Monday, May 29, 2023

The Python Language Summit 2023: Making the Global Interpreter Lock Optional

The Global Interpreter Lock (“GIL”), is one of the most fundamental parts of how Python works today. It’s also one of the most controversial parts, as it prevents true concurrency between threads – another way of saying that it’s difficult to run two functions simultaneously while writing pure-Python code.

If there’s one blog that really “took off” after I wrote last year’s coverage on the Python Language Summit, it was my blog on Sam Gross’s proposal to make Python’s Global Interpreter Lock (the “GIL”) optional. One week following the publication of my articles, the blog had been viewed nearly 38,000 times; the blog in “second place” had only been viewed 5,300 times.

Interest in removing the GIL is clear, therefore – and this year, Gross returned to the Python Language Summit to discuss the development of his plans.

Dare to dream of a GIL-free world

Gross started off by giving an update on how work on nogil – Gross’s fork of CPython with the GIL removed – had progressed over the past year. Gross had been spending the last few months rebasing his fork onto CPython 3.12. As a result, he was now able to give an accurate estimate of how bad the performance costs to single-threaded code would be, if the GIL were removed.

Over the past year, Gross had also written a PEP – PEP 703 – which, following the Language Summit, was submitted to the Steering Council for their consideration on May 12. If the PEP is accepted by the Steering Council, a version of Python with the GIL disabled could be available as soon as Python 3.13. (To discuss the ideas in the PEP, head to the thread on

Gross reported that the latest version of nogil was around 6% slower on single-threaded code than the CPython main branch, and that he was confident that the performance overhead could be reduced even further, possibly to nearly 0%. Most of the overhead was due to reference counting and changes that had been required to the operation of CPython’s new-in-3.11 specialising adaptive interpreter. With multiple threads, the performance overhead was around 8%.

A slide from Gross's talk
(numbers indicate the per-thread overhead)

Having rebased onto Python 3.12, Gross was also able to give an estimate on the extent of the code changes that would be required to CPython, were nogil to be accepted. Excluding generated files, Gross reported that around 15,000 lines of code would need to be changed. There would also need to be some alterations to mimalloc, which nogil depends on – but Gross was hopeful that these would be accepted to mimalloc itself, reducing the need for CPython to maintain mimalloc patches in its codebase.

Some audience members expressed concern about the prospect of “#ifdef hell” across the code base, to account for the two possible CPython build options. However, Gross countered that most of the changes required could be made unconditionally without resorting to #ifdefs, since the changes were simply no-ops with the GIL enabled.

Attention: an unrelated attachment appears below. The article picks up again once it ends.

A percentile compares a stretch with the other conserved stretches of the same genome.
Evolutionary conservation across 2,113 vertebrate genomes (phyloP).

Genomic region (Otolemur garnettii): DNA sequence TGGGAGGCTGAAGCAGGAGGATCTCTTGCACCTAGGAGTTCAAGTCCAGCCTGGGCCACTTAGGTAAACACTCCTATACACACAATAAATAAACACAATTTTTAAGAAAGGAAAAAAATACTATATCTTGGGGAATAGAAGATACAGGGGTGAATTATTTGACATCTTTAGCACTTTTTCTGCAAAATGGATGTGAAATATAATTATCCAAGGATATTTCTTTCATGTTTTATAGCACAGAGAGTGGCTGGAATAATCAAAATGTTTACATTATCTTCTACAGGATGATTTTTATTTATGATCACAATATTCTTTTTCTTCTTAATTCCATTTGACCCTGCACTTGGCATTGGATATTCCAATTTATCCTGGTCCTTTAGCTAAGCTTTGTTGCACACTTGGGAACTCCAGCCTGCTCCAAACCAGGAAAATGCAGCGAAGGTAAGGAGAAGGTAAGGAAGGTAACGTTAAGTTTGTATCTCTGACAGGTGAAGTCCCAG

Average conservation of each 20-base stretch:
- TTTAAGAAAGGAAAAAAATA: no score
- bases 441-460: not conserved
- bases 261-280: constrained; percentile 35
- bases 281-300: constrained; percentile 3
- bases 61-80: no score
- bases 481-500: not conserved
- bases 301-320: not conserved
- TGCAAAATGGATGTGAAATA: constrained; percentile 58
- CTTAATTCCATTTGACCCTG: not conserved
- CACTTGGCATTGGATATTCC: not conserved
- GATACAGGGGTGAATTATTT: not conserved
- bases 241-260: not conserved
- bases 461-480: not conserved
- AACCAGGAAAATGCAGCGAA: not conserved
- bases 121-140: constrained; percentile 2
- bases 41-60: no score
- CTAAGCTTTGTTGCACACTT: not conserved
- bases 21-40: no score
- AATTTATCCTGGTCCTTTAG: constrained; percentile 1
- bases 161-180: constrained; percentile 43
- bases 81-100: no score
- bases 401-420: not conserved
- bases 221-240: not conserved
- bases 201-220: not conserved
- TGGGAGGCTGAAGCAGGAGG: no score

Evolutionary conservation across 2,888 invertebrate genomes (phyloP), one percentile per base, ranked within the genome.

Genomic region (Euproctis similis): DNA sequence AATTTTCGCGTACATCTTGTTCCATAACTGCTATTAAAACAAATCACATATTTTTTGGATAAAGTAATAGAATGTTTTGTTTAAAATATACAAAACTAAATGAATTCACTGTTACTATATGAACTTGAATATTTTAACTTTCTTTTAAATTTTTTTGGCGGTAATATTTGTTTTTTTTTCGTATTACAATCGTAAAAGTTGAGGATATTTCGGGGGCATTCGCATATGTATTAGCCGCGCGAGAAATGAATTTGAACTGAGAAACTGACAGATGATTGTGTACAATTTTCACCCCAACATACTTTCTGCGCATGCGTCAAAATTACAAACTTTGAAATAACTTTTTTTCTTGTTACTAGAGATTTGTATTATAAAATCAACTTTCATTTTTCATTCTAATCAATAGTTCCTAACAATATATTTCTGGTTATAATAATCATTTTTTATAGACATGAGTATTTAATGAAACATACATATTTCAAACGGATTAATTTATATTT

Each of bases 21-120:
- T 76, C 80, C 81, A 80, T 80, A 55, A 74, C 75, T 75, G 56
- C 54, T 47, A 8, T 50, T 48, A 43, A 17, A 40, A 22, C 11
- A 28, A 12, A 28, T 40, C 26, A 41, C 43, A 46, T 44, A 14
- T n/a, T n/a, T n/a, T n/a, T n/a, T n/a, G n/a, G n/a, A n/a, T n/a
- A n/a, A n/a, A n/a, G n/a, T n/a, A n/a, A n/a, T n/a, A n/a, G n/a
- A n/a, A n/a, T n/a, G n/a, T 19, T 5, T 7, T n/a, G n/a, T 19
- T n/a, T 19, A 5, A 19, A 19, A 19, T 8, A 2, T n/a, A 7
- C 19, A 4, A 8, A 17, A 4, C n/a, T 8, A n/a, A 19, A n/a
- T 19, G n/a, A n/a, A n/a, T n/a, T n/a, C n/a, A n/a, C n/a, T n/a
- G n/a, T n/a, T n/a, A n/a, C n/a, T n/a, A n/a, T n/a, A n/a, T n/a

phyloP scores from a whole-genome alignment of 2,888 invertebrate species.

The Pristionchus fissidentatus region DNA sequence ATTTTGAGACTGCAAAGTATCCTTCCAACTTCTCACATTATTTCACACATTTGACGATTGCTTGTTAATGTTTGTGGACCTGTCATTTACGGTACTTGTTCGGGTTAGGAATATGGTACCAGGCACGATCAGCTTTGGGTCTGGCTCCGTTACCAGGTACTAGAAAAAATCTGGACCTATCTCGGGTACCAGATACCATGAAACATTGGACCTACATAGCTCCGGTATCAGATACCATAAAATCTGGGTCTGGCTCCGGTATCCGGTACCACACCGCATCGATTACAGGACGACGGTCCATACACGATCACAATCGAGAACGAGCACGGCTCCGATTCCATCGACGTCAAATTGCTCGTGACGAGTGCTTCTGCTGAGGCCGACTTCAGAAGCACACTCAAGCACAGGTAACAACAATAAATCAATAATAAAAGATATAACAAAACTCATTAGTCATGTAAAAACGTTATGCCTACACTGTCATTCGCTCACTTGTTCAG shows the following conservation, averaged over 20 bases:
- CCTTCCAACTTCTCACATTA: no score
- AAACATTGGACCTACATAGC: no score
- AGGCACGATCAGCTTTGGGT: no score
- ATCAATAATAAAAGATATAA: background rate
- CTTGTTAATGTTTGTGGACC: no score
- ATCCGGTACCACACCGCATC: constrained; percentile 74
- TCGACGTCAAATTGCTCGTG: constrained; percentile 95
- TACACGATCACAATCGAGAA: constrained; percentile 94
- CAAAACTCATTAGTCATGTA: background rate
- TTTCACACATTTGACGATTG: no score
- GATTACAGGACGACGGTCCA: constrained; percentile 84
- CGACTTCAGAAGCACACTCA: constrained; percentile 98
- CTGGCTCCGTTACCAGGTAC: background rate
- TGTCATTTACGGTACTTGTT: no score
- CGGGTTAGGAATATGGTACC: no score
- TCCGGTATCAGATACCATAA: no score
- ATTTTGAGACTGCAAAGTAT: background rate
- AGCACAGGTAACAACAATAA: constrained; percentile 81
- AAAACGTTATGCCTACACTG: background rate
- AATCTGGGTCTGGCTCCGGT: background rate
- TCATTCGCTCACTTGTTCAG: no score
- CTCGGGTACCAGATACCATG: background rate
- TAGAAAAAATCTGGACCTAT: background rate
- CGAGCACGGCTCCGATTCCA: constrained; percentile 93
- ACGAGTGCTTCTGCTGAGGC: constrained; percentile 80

The plan for nogil remains that it would be enabled via a compile-time flag, named --disable-gil. Third-party C extensions would need to provide separate wheels for GIL-disabled Python.

GIL gotta go

Last year, it felt as though Gross’s proposal was met with a certain degree of excitement, but also a certain degree of scepticism. It was thrilling to see how far nogil had come, but there was a certain amount of frustration in the room at the lack of a concrete plan for where to go next.

This year, it felt like the proposal was greeted much more warmly. Gross had come to the summit with a far more clearly defined roadmap for how we might get to nogil, and had taken the time to put together detailed estimates of the performance impact and the extent of the code changes.

“Thank you for doing this… now we have something we can actually consider!” 

-- Brandt Bucher, CPython Core Developer

Attendees at the Language Summit were also impressed at how low the performance overhead of nogil was, although Mark Shannon commented that he thought the numbers might be “a slight underestimate”. Gross explained that he had managed to achieve a 2-3% speedup by optimising for the case where only a single thread was active. Even in multithreaded programs, he explained, this provided a performance boost, since even in multithreaded code, it was often the case that only a single thread would be attempting to access an object at any given point in time.

Larry Hastings expressed concern that nogil might make debugging code harder; Gross responded that there was some impact on debuggability, but that it wasn’t too bad, in his opinion. Pablo Galindo Salgado, release manager for Python 3.10 and 3.11, expressed concern that nogil could also make implementing debuggers trickier – but commented that “it might be worth the price” anyway.

Another point of discussion was the changes Gross had made to the specialising adaptive interpreter in the nogil fork. In order for the specialisations to work with the GIL disabled, Gross had had to guard the adaptive specialisations to the bytecode behind a lock. As well as this, each thread had been limited to a single specialisation of any given bytecode; with the GIL enabled, the adaptive interpreter can respecialise bytecode multiple times. Gross commented that he thought it would probably be possible to allow multiple specialisations of bytecode in multithreaded code, but that this would require further investigation. His current solution was the simplest one he had found, for now.